Some of the most confusing signs for drivers moving to Spain are those related to speed limits. There are some similarities in the UK Highway Code.
When we look at road signs we remember some basic principles. Red circles tell us what we must NOT do, blue circles tell us what we MUST do, squares and rectangles offer information, triangles are warnings. There are a couple of others, such as the hexagonal stop sign, but they are the principle points to remember. Red circles DON´T, blue circles DO, squares and rectangles are info, triangles are warnings.
The maximum permitted speed on a road is indicated by means of a circular sign with a red border and the numbers in black the centre. This is a mandatory speed limit sign, known as R-301.
The UK Highway Code says, “Maximum Speed”.
There is also a minimum required speed sign, the R-411, which is a blue circle with numbers in white in the centre. A minimum speed is a requirement on a number of roads, and so if your vehicle is incapable of reaching those speeds, you will not be allowed on them.
The UK Highway Code says, “Minimum Speed”
These signs can also appear in conjunction with other information, such as denoting the minimum or maximum speed in a particular lane, such as the S-50.
The third signs relating to speed are the S-7 and S-9, which is an advisory maximum speed limit sign. It is a blue square with white numbers printed in the centre and denotes the advised maximum speed which your vehicle should travel on through the stretch in question. This sign can also be accompanied by a danger warning and is active for the stretch of road where the danger exists.
The S-9 sign denoted a variable recommended maximum speed, with the advice being to keep the speed between the parameters shown, depending on the weather and environmental conditions of the road and traffic. When placed under a warning sign of a danger, the recommendation refers to the section in which that danger persists.
There is one more variation on the speed limit signs that we have to know, that is when they are coloured yellow. The principle of these signs remains the same. The maximum permitted speed sign still has a red border and is therefore treated the same. The only difference is the fact that the body is yellow. Yellow signs are used during temporary operations, such as in road works or when there is a diversion in place for example. The rules still apply whether the sign is yellow or white, but yellow signs take priority over their original white versions, as the restrictions are in place for a temporary section or time.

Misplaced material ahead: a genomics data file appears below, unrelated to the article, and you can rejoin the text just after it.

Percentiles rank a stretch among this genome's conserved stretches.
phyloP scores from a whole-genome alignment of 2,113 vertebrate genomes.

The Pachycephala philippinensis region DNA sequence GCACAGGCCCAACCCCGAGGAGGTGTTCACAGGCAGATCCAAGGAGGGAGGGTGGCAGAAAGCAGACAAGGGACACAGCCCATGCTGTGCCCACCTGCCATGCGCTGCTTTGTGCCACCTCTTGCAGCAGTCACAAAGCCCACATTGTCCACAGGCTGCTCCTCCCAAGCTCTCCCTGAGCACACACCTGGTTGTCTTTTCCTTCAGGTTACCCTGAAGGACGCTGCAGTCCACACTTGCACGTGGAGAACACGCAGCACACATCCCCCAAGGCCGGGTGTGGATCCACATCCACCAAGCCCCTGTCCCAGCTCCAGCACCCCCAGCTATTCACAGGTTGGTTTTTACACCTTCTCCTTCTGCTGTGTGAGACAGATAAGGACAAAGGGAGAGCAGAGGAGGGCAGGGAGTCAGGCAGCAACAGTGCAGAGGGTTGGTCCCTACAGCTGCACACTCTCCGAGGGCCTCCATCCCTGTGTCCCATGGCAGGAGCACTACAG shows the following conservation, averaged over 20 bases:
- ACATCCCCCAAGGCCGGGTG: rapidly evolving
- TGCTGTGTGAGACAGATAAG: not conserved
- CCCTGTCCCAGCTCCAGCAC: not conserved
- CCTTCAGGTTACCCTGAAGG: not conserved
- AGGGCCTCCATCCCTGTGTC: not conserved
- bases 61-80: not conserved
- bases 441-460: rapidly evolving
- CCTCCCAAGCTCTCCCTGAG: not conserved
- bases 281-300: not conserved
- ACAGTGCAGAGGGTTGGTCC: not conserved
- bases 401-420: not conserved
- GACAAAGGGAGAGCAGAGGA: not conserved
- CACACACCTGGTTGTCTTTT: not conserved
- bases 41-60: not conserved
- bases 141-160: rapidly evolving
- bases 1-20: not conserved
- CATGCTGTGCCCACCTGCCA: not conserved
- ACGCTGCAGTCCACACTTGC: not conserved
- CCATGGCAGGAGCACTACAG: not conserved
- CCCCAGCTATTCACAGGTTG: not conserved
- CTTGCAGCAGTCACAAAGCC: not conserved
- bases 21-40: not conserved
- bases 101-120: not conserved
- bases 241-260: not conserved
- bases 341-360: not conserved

All roads have a speed limit, even those which don´t display speed limit signs. It is important to know the different characteristics of the roads so as to determine the maximum permitted speed, especially in the event of no signs being displayed.
Roads are separated into four main groups. The first group is toll roads and motorways, otherwise known as autopistas and autovias. The second group are conventional roads, which is split again into two subgroups, vías automóviles and carreteras convencionales with a hard shoulder equal to or greater than 1.5 m or more than two lanes for either direction (3 lanes or more in total); and other conventional roads, otras carreteras convencionales. The final group are urban roads, or Vías urbanas, travesías.
The table below indicates the maximum permitted speed on the four different types of roads, under optimum conditions.
There are other restrictions on certain types of vehicles and activities which must also be taken into consideration.